19 Feb HPV analysis and its clinical impact
Human papillomavirus (HPV) is a very common sexually transmitted infection (STI) that affects both sexes.
It is estimated that about 80% of sexually active people will get HPV at some point in their lives. Although most cases of HPV are asymptomatic and resolve spontaneously without treatment, some types of HPV can cause genital warts, and some can even lead to cancer.
The diagnosis of HPV is usually based on clinical examination and laboratory tests.
A physical examination of the genital area may reveal the presence of visible genital warts, which are caused by certain types of HPV.
A Pap test may also be done, which involves collecting cells from the cervix or anus and examining them under a microscope for signs of abnormal growth or changes that may be associated with HPV infection.
In addition, HPV can be detected by various laboratory tests, such as PCR tests, which can directly identify the presence of HPV from swab samples.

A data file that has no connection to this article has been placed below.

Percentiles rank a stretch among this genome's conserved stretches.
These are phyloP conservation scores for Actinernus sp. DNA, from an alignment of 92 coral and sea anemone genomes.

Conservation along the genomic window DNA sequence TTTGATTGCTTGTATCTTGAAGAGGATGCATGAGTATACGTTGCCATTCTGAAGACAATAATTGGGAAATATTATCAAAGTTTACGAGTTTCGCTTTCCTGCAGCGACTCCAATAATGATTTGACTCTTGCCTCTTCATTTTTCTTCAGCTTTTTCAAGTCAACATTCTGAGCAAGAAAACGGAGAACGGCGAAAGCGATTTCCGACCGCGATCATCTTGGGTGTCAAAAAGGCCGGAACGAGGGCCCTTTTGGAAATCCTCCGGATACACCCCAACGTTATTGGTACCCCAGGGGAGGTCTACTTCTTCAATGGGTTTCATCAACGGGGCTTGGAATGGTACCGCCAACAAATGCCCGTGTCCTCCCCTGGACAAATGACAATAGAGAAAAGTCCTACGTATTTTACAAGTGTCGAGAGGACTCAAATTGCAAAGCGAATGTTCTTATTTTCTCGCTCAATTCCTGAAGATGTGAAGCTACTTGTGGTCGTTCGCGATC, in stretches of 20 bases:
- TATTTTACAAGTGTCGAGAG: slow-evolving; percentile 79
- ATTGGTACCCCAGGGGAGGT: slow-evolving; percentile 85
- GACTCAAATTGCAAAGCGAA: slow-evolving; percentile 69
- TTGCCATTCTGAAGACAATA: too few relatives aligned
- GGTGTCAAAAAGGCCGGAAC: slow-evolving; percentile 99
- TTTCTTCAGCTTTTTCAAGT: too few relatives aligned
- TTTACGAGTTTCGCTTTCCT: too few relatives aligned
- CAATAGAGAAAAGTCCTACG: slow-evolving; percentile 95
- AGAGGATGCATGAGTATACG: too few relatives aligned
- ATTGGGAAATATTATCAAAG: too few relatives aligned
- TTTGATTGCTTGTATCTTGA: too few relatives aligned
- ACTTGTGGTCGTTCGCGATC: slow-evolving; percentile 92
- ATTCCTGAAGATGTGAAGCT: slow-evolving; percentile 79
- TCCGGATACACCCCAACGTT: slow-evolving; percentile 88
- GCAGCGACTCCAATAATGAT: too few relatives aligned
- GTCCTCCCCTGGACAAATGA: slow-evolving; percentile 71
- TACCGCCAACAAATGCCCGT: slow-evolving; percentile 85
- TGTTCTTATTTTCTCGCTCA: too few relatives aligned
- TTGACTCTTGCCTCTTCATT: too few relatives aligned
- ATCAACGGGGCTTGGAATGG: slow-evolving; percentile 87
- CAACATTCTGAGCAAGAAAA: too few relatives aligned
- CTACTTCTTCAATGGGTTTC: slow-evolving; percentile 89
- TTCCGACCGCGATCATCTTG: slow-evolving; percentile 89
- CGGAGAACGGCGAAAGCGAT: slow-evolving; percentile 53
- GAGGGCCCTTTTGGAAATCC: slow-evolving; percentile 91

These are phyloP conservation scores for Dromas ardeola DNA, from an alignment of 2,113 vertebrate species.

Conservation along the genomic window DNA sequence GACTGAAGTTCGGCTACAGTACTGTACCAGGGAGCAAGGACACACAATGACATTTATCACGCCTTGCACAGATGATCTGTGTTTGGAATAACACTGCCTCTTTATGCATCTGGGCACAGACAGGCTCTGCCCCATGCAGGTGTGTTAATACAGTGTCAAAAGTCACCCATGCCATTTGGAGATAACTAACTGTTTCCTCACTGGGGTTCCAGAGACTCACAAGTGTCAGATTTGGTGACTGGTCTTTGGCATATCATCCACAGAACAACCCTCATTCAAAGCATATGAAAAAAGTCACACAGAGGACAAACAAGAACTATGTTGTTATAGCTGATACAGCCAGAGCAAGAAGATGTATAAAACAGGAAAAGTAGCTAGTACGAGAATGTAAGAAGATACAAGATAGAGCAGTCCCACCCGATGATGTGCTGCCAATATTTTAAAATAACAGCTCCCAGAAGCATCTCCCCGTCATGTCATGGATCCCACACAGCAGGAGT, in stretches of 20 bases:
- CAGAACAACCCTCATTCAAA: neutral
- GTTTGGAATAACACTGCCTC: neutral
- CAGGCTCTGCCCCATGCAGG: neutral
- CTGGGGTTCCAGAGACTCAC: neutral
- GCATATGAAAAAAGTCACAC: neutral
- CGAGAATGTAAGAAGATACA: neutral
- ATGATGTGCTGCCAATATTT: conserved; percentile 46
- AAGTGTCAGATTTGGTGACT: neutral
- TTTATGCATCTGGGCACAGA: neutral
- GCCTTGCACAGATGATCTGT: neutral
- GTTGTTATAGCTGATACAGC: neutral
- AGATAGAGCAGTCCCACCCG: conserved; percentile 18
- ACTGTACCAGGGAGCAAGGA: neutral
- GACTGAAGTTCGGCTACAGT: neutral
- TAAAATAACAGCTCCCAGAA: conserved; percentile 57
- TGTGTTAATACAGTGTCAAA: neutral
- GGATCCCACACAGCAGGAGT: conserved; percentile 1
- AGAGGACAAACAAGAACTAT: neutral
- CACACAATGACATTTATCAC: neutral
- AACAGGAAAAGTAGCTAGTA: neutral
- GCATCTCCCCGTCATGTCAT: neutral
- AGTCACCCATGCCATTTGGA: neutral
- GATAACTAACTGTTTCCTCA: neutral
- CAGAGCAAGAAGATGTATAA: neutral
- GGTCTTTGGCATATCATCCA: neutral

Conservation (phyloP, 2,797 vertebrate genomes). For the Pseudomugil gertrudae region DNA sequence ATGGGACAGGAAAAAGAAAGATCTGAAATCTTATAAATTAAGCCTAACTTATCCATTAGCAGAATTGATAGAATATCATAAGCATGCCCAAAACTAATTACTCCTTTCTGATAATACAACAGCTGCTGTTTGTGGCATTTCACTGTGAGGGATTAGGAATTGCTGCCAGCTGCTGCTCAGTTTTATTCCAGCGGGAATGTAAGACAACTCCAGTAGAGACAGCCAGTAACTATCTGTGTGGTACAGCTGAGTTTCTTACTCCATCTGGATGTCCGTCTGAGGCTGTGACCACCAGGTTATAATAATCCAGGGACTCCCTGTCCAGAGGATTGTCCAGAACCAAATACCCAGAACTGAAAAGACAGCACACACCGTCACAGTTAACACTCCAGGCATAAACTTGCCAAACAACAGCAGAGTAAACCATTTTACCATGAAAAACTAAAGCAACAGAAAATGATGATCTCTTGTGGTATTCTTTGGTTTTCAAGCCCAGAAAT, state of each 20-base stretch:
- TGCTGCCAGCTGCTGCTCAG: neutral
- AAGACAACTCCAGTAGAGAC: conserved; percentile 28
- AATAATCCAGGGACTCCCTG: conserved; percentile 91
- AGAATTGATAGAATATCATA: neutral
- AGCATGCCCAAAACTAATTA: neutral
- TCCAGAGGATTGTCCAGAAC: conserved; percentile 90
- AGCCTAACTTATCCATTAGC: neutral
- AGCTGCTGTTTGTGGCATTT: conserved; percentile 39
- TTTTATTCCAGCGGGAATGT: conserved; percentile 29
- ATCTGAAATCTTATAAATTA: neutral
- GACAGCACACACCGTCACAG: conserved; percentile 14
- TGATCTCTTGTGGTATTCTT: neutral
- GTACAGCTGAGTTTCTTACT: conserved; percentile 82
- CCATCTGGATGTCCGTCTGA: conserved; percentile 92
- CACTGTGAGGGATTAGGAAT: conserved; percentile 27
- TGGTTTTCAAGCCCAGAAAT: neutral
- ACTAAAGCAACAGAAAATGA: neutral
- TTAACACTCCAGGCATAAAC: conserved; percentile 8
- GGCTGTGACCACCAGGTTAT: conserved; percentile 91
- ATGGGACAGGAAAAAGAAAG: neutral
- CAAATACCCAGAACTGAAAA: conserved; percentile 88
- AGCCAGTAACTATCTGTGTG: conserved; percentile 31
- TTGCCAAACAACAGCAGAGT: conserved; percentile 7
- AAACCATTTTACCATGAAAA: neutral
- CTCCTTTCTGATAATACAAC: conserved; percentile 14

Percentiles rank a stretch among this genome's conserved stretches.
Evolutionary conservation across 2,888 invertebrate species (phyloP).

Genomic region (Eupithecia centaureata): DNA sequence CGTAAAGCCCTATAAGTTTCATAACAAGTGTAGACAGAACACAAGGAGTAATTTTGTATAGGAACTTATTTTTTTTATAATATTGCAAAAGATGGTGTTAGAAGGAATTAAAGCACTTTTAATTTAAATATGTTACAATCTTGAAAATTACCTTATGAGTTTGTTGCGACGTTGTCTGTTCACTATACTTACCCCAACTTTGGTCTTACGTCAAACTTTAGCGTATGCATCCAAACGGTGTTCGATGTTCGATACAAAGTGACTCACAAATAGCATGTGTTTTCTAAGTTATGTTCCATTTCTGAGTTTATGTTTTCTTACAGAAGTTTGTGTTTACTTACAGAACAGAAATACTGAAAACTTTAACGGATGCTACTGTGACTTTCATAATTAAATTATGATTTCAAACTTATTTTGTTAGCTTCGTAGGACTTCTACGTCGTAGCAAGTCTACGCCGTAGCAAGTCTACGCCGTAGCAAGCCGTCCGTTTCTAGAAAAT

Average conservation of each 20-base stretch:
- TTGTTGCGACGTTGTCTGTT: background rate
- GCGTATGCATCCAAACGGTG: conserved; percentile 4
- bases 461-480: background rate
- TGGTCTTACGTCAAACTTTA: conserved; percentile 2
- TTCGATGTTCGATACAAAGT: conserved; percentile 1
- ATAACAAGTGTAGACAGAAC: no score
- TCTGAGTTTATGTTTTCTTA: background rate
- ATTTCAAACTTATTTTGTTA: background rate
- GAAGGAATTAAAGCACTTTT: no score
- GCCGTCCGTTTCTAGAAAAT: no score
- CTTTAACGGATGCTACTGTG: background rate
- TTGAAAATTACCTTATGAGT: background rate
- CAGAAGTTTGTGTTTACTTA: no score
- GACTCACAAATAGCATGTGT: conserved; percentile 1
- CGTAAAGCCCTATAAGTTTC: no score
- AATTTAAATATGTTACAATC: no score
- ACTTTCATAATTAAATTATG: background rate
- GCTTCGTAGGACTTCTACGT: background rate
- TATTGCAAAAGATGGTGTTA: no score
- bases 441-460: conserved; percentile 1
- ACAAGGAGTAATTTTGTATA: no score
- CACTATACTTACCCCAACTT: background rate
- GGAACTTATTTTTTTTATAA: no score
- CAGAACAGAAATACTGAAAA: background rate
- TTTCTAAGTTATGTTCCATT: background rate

This type of analysis of the genetic material that is present does not rely on the individual responses of the organism, but simply detects the pathogens present. It is also important for detecting the virus in people who do not have visible warts or abnormal Pap smear results.
These analyses can also help identify the specific HPV subtype a person is infected with, which is important for assessing cancer risk because not all HPV subtypes will affect the increased risk of cancer in the same way.
There are over 100 types of HPV, and some are more likely to cause cancer than others. High-risk types of HPV, such as HPV types 16 and 18, are responsible for most cases of cervical cancer and are also associated with other types of cancer.
The clinical importance of HPV actually lies in its potential to cause cancer.
While most cases of HPV do not lead to cancer, persistent infection with high-risk types of HPV can cause abnormal cell growth that can progress over time.
This is why it is important to detect and monitor HPV infection, especially in people who have an innate tendency to develop cancer.
Since most infections come and go asymptomatically, the only sure way to know if you have come into contact with HPV is to get tested.
In the Citilab laboratory, you can find a wide range of different analyzes from the Pap test to the PCR test for as many as 21 subtypes of HPV.